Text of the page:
Calm win over Luton shows how Mikel Arteta has learned from Arsenal’s previous title challenge

A win that almost seems like a moment of lightness, ahead of the heaviest period of the season.

Against a Luton Town team facing an injury crisis, Arsenal rested a number of players themselves to easily win 2-0.

Martin Odegaard’s inspired finish was the only time they needed to rise above it, although a move that produced an own goal secured the three points that put Arsenal back on top – at least for now.

As regards that, and whether they can be there at the end, the rest for key players while winning is almost as important as the win itself. Arsenal maintained momentum while allowing a bit of a refresh.

This was precisely something they couldn’t do last season, illustrating the manner they have matured. It was actually almost this point where they started to drop off, and a large reason for that was because Arteta was caught in a dilemma of playing a first XI that was pushed to the physical limit or making changes and seeing their quality level drop off. He ultimately tried a bit of both, but the compromise didn’t work. Arsenal needed much more to get into a title race with City.

This season’s chase, no matter how it ends, has already illustrated that Arteta has learned from that. They now have a few ways of playing and a much deeper squad, giving them options in a few senses.

While an unfortunately depleted Luton Town weren’t going to test them too much in terms of needing to offer real creativity to break through, this is where Havertz shows one of the many reasons that Arteta signed him. He offers that tactical versatility, as well as real quality.

Sure, there is still the odd slip as was seen with one first-half touch, but we are at the point now where a lot of people are going to have to revise opinions on the signing. It was Havertz’s pass that opened up this game early on, drawing three Luton defenders to just play it through to Odegaard.

The Norwegian had more space than he should have in the 18-yard box but used it exquisitely. Odegaard struck the ball first-time with the outside of his foot to swerve it past Thomas Kaminski into the bottom corner.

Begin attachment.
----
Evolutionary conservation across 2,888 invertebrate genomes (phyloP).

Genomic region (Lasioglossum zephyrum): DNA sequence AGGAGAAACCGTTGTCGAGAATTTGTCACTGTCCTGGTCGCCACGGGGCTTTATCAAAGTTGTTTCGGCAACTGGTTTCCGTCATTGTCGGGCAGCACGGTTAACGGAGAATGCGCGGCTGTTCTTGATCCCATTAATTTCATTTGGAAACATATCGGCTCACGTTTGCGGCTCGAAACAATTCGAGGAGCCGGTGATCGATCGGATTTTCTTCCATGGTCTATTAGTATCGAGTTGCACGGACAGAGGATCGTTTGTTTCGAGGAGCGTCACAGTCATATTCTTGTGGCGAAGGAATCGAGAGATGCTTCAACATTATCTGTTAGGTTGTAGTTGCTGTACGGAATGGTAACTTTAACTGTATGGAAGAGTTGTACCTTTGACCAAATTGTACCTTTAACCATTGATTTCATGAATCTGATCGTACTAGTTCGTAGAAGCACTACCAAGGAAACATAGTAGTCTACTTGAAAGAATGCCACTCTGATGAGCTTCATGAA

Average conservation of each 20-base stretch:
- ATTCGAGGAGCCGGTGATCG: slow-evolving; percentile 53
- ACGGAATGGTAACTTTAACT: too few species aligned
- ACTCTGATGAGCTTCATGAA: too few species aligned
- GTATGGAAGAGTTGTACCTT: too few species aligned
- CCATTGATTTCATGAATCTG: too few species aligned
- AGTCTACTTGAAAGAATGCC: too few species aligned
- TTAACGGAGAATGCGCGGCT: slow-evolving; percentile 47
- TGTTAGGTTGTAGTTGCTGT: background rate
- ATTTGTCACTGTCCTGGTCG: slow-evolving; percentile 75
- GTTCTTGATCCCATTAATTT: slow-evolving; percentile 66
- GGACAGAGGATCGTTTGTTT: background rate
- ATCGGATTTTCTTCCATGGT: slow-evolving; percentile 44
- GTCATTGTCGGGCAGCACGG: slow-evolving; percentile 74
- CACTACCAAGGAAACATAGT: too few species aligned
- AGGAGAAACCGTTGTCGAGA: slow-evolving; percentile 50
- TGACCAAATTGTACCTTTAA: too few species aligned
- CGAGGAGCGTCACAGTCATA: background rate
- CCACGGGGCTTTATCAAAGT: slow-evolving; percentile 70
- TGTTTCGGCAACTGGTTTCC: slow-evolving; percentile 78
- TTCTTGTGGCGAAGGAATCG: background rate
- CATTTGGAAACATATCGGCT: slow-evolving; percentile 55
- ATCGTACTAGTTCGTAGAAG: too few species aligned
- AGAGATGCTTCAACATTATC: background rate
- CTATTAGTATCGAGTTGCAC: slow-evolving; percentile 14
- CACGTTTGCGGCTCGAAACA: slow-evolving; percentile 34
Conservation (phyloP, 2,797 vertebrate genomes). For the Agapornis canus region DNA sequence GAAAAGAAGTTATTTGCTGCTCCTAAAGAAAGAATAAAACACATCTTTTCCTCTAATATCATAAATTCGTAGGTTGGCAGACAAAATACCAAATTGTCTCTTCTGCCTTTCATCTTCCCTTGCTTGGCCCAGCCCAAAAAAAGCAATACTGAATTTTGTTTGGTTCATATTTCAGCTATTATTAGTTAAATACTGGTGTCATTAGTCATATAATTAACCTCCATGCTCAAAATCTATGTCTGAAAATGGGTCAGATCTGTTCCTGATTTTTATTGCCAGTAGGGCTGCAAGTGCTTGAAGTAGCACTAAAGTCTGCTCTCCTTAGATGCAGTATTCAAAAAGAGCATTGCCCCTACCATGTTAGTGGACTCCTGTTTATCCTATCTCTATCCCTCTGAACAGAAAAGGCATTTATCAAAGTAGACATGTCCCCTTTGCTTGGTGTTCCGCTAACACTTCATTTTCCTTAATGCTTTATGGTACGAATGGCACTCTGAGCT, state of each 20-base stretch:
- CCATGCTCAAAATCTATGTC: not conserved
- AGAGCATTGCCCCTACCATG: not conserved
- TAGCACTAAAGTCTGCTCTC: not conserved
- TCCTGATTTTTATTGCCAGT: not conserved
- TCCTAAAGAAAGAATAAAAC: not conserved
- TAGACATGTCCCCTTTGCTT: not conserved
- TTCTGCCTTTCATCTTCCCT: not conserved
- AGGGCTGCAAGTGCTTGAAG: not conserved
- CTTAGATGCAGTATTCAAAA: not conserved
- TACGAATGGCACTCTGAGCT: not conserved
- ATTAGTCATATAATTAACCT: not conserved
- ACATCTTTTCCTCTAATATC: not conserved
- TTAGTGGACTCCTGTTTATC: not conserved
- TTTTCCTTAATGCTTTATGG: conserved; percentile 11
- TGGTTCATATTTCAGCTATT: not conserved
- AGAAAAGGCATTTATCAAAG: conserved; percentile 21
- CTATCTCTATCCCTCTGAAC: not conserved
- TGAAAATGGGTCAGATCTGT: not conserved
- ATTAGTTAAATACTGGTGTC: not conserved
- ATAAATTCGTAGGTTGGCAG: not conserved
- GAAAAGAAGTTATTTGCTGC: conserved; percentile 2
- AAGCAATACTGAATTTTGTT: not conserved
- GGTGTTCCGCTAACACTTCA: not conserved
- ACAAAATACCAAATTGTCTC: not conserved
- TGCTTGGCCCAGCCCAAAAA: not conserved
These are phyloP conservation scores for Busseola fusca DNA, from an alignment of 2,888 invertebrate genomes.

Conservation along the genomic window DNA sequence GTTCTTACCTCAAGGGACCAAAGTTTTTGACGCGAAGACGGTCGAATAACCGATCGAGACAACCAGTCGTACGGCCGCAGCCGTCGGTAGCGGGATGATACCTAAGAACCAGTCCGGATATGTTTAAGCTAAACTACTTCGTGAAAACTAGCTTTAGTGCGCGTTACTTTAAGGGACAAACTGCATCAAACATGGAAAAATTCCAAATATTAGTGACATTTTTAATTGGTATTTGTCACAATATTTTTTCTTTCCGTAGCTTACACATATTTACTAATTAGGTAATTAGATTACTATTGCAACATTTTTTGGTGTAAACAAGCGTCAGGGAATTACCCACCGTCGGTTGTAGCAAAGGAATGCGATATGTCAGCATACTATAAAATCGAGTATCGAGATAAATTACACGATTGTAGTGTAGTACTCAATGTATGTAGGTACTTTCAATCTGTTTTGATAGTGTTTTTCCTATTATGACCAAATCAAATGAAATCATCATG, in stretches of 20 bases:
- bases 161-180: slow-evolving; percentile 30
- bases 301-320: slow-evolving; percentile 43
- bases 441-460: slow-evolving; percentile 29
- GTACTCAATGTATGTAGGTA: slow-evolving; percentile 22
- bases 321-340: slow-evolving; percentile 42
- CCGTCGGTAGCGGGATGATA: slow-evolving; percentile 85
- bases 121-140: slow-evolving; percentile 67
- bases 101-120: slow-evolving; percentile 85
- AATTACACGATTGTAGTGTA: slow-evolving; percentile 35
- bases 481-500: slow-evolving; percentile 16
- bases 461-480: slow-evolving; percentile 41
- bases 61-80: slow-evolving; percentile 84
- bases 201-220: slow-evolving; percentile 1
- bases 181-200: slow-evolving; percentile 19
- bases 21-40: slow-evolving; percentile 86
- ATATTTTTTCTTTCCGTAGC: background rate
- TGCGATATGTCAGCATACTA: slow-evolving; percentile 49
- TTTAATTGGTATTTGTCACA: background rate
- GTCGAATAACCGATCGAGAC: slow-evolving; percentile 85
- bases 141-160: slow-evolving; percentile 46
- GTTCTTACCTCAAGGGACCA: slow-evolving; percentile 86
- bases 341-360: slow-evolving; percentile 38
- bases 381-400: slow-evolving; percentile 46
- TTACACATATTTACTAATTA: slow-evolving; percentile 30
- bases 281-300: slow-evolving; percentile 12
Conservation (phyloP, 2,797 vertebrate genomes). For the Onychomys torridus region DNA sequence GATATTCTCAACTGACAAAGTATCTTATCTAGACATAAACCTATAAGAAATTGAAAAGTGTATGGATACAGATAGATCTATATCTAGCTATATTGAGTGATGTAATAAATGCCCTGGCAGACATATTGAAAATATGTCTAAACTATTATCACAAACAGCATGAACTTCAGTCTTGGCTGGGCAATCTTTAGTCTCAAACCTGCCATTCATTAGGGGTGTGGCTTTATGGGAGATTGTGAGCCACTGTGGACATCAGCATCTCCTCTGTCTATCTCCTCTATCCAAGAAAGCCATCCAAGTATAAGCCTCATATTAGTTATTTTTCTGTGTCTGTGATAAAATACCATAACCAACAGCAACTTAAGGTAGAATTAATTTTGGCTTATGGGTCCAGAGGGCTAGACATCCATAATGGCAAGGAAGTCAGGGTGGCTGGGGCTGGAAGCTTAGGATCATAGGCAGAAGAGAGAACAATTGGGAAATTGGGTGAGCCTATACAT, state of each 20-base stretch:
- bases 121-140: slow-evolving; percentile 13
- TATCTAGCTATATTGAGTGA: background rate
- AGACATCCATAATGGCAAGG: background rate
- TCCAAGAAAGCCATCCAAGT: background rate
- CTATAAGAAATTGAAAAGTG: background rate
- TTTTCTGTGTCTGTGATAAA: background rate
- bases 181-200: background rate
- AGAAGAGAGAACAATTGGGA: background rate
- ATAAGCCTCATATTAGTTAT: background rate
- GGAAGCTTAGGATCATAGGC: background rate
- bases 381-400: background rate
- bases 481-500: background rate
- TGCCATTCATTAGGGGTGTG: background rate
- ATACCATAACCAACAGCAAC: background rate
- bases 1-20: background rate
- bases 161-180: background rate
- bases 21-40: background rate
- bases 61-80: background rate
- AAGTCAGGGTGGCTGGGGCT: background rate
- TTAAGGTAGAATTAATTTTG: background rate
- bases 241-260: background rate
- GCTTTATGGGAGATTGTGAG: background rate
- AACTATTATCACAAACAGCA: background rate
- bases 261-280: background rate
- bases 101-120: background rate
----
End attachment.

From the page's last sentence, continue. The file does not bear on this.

It was divine, and also pretty much decisive. Such were Luton’s absences that any Arsenal lead was pretty much the winning of the game.

It can also be the odd thing about this stage of a run-in. There is escalating tension for every game – especially when three teams are involved – but that can immediately evaporate once that crucial first goal is scored.

Arsenal almost immediately followed with a second, Kaminski making another fine block. Arteta’s team ensured they didn’t get complacent, however, by eventually adding the second. With Reiss Nelson looking to flick the ball in from a flick across goal, it hit Daiki Hashioka to divert past Kaminski.

It could be seen from the celebration that everyone was particularly happy for a good academy graduate like Nelson, and that was the same for the returned Emile Smith-Rowe. The number-10 had set the win in motion by pressing to win the challenge to work the ball to Havertz.

Luton might well have complained that would have been deemed a foul at Kenilworth Road, but they didn’t dwell on it. They didn’t roll over, either.

This is yet another admirable quality about Rob Edwards’s team. They have a real defiance and resolve, even in defeats like this.

It shouldn’t be forgotten that nobody expected them to come up, after all, and fewer still expected them to have any chance of staying.

Instead, they have been by far the most spirited of the promoted sides. One stat sums that up, that this game only furthered.

They have not lost any game by more than three goals, and that has only happened three times, two in the opening two matches. The only other such defeat was a 4-1 away to Liverpool, which is pretty forgivable right now.

Arsenal might have subjected them to worse here had they put out a full team and really needed it, but Luton had a depleted team themselves. They also dug in.

Arteta gave some of his more important players – such as Declan Rice and Gabriel Martinelli – a bit of a run out, although the main point then was to keep a freshness.

Arsenal will need that, ahead of what might be a gruelling period. This was almost the breeze before the storm.

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